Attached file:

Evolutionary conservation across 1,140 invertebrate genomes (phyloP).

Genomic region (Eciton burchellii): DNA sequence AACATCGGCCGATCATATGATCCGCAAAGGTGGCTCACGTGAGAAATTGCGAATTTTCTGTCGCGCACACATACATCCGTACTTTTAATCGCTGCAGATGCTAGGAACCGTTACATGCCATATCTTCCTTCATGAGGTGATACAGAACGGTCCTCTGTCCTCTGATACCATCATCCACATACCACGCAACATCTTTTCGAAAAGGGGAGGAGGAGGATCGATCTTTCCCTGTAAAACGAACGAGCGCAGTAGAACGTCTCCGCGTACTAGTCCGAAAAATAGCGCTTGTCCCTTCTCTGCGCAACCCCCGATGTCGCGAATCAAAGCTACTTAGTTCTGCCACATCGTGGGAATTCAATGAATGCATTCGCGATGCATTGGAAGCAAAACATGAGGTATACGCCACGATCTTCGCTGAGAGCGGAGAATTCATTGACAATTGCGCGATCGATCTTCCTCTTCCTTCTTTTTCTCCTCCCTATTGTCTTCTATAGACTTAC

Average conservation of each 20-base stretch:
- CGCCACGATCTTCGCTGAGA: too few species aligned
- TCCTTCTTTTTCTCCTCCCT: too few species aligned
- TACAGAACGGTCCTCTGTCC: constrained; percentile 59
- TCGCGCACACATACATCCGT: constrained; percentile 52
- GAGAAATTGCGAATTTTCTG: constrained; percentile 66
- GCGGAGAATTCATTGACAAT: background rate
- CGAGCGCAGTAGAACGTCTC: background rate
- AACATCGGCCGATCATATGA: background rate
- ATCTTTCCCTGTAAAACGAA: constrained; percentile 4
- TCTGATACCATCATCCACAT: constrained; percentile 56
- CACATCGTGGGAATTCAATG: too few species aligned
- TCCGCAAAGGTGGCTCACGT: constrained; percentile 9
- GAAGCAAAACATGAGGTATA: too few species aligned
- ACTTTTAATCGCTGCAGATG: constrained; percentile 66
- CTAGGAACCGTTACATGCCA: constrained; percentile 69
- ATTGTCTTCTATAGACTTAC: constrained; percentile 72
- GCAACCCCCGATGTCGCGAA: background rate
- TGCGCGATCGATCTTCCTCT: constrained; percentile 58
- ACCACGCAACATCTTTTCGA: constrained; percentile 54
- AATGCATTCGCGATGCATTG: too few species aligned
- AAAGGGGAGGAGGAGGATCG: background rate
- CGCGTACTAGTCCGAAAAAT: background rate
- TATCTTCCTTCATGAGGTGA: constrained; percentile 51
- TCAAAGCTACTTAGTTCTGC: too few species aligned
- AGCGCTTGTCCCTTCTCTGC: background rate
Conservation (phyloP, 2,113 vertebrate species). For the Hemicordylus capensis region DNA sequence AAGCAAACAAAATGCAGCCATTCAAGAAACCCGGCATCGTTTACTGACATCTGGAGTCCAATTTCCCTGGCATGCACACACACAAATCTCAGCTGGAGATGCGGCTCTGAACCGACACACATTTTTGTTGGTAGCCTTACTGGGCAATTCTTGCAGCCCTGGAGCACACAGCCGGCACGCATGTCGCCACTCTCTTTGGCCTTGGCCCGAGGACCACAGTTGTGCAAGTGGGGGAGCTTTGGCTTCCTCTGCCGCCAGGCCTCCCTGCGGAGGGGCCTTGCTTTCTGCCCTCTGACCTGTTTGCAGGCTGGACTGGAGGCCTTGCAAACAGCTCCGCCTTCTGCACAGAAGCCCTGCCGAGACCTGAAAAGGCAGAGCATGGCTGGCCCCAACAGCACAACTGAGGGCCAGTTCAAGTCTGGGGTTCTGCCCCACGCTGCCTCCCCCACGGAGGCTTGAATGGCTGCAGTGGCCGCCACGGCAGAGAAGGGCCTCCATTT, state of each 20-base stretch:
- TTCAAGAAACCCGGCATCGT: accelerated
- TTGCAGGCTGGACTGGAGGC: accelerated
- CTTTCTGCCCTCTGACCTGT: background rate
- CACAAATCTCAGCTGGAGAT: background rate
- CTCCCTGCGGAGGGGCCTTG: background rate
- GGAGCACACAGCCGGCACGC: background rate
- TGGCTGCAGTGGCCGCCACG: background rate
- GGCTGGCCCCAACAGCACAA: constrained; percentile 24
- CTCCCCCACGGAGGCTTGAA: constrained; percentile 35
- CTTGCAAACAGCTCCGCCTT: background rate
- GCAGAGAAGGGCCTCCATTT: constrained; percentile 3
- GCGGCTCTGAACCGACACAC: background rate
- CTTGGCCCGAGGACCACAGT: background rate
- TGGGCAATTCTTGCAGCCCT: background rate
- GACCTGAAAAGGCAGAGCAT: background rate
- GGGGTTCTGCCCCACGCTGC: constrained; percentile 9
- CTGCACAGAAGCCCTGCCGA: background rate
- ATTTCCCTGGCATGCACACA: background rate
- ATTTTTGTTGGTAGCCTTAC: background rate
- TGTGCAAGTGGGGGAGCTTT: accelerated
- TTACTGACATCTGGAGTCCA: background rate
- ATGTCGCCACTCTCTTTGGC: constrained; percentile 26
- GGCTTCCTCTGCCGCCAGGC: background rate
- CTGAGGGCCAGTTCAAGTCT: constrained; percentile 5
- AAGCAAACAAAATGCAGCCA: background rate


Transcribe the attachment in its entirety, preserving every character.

Evolutionary conservation across 1,140 invertebrate genomes (phyloP).

Genomic region (Eciton burchellii): DNA sequence AACATCGGCCGATCATATGATCCGCAAAGGTGGCTCACGTGAGAAATTGCGAATTTTCTGTCGCGCACACATACATCCGTACTTTTAATCGCTGCAGATGCTAGGAACCGTTACATGCCATATCTTCCTTCATGAGGTGATACAGAACGGTCCTCTGTCCTCTGATACCATCATCCACATACCACGCAACATCTTTTCGAAAAGGGGAGGAGGAGGATCGATCTTTCCCTGTAAAACGAACGAGCGCAGTAGAACGTCTCCGCGTACTAGTCCGAAAAATAGCGCTTGTCCCTTCTCTGCGCAACCCCCGATGTCGCGAATCAAAGCTACTTAGTTCTGCCACATCGTGGGAATTCAATGAATGCATTCGCGATGCATTGGAAGCAAAACATGAGGTATACGCCACGATCTTCGCTGAGAGCGGAGAATTCATTGACAATTGCGCGATCGATCTTCCTCTTCCTTCTTTTTCTCCTCCCTATTGTCTTCTATAGACTTAC

Average conservation of each 20-base stretch:
- CGCCACGATCTTCGCTGAGA: too few species aligned
- TCCTTCTTTTTCTCCTCCCT: too few species aligned
- TACAGAACGGTCCTCTGTCC: constrained; percentile 59
- TCGCGCACACATACATCCGT: constrained; percentile 52
- GAGAAATTGCGAATTTTCTG: constrained; percentile 66
- GCGGAGAATTCATTGACAAT: background rate
- CGAGCGCAGTAGAACGTCTC: background rate
- AACATCGGCCGATCATATGA: background rate
- ATCTTTCCCTGTAAAACGAA: constrained; percentile 4
- TCTGATACCATCATCCACAT: constrained; percentile 56
- CACATCGTGGGAATTCAATG: too few species aligned
- TCCGCAAAGGTGGCTCACGT: constrained; percentile 9
- GAAGCAAAACATGAGGTATA: too few species aligned
- ACTTTTAATCGCTGCAGATG: constrained; percentile 66
- CTAGGAACCGTTACATGCCA: constrained; percentile 69
- ATTGTCTTCTATAGACTTAC: constrained; percentile 72
- GCAACCCCCGATGTCGCGAA: background rate
- TGCGCGATCGATCTTCCTCT: constrained; percentile 58
- ACCACGCAACATCTTTTCGA: constrained; percentile 54
- AATGCATTCGCGATGCATTG: too few species aligned
- AAAGGGGAGGAGGAGGATCG: background rate
- CGCGTACTAGTCCGAAAAAT: background rate
- TATCTTCCTTCATGAGGTGA: constrained; percentile 51
- TCAAAGCTACTTAGTTCTGC: too few species aligned
- AGCGCTTGTCCCTTCTCTGC: background rate
Conservation (phyloP, 2,113 vertebrate species). For the Hemicordylus capensis region DNA sequence AAGCAAACAAAATGCAGCCATTCAAGAAACCCGGCATCGTTTACTGACATCTGGAGTCCAATTTCCCTGGCATGCACACACACAAATCTCAGCTGGAGATGCGGCTCTGAACCGACACACATTTTTGTTGGTAGCCTTACTGGGCAATTCTTGCAGCCCTGGAGCACACAGCCGGCACGCATGTCGCCACTCTCTTTGGCCTTGGCCCGAGGACCACAGTTGTGCAAGTGGGGGAGCTTTGGCTTCCTCTGCCGCCAGGCCTCCCTGCGGAGGGGCCTTGCTTTCTGCCCTCTGACCTGTTTGCAGGCTGGACTGGAGGCCTTGCAAACAGCTCCGCCTTCTGCACAGAAGCCCTGCCGAGACCTGAAAAGGCAGAGCATGGCTGGCCCCAACAGCACAACTGAGGGCCAGTTCAAGTCTGGGGTTCTGCCCCACGCTGCCTCCCCCACGGAGGCTTGAATGGCTGCAGTGGCCGCCACGGCAGAGAAGGGCCTCCATTT, state of each 20-base stretch:
- TTCAAGAAACCCGGCATCGT: accelerated
- TTGCAGGCTGGACTGGAGGC: accelerated
- CTTTCTGCCCTCTGACCTGT: background rate
- CACAAATCTCAGCTGGAGAT: background rate
- CTCCCTGCGGAGGGGCCTTG: background rate
- GGAGCACACAGCCGGCACGC: background rate
- TGGCTGCAGTGGCCGCCACG: background rate
- GGCTGGCCCCAACAGCACAA: constrained; percentile 24
- CTCCCCCACGGAGGCTTGAA: constrained; percentile 35
- CTTGCAAACAGCTCCGCCTT: background rate
- GCAGAGAAGGGCCTCCATTT: constrained; percentile 3
- GCGGCTCTGAACCGACACAC: background rate
- CTTGGCCCGAGGACCACAGT: background rate
- TGGGCAATTCTTGCAGCCCT: background rate
- GACCTGAAAAGGCAGAGCAT: background rate
- GGGGTTCTGCCCCACGCTGC: constrained; percentile 9
- CTGCACAGAAGCCCTGCCGA: background rate
- ATTTCCCTGGCATGCACACA: background rate
- ATTTTTGTTGGTAGCCTTAC: background rate
- TGTGCAAGTGGGGGAGCTTT: accelerated
- TTACTGACATCTGGAGTCCA: background rate
- ATGTCGCCACTCTCTTTGGC: constrained; percentile 26
- GGCTTCCTCTGCCGCCAGGC: background rate
- CTGAGGGCCAGTTCAAGTCT: constrained; percentile 5
- AAGCAAACAAAATGCAGCCA: background rate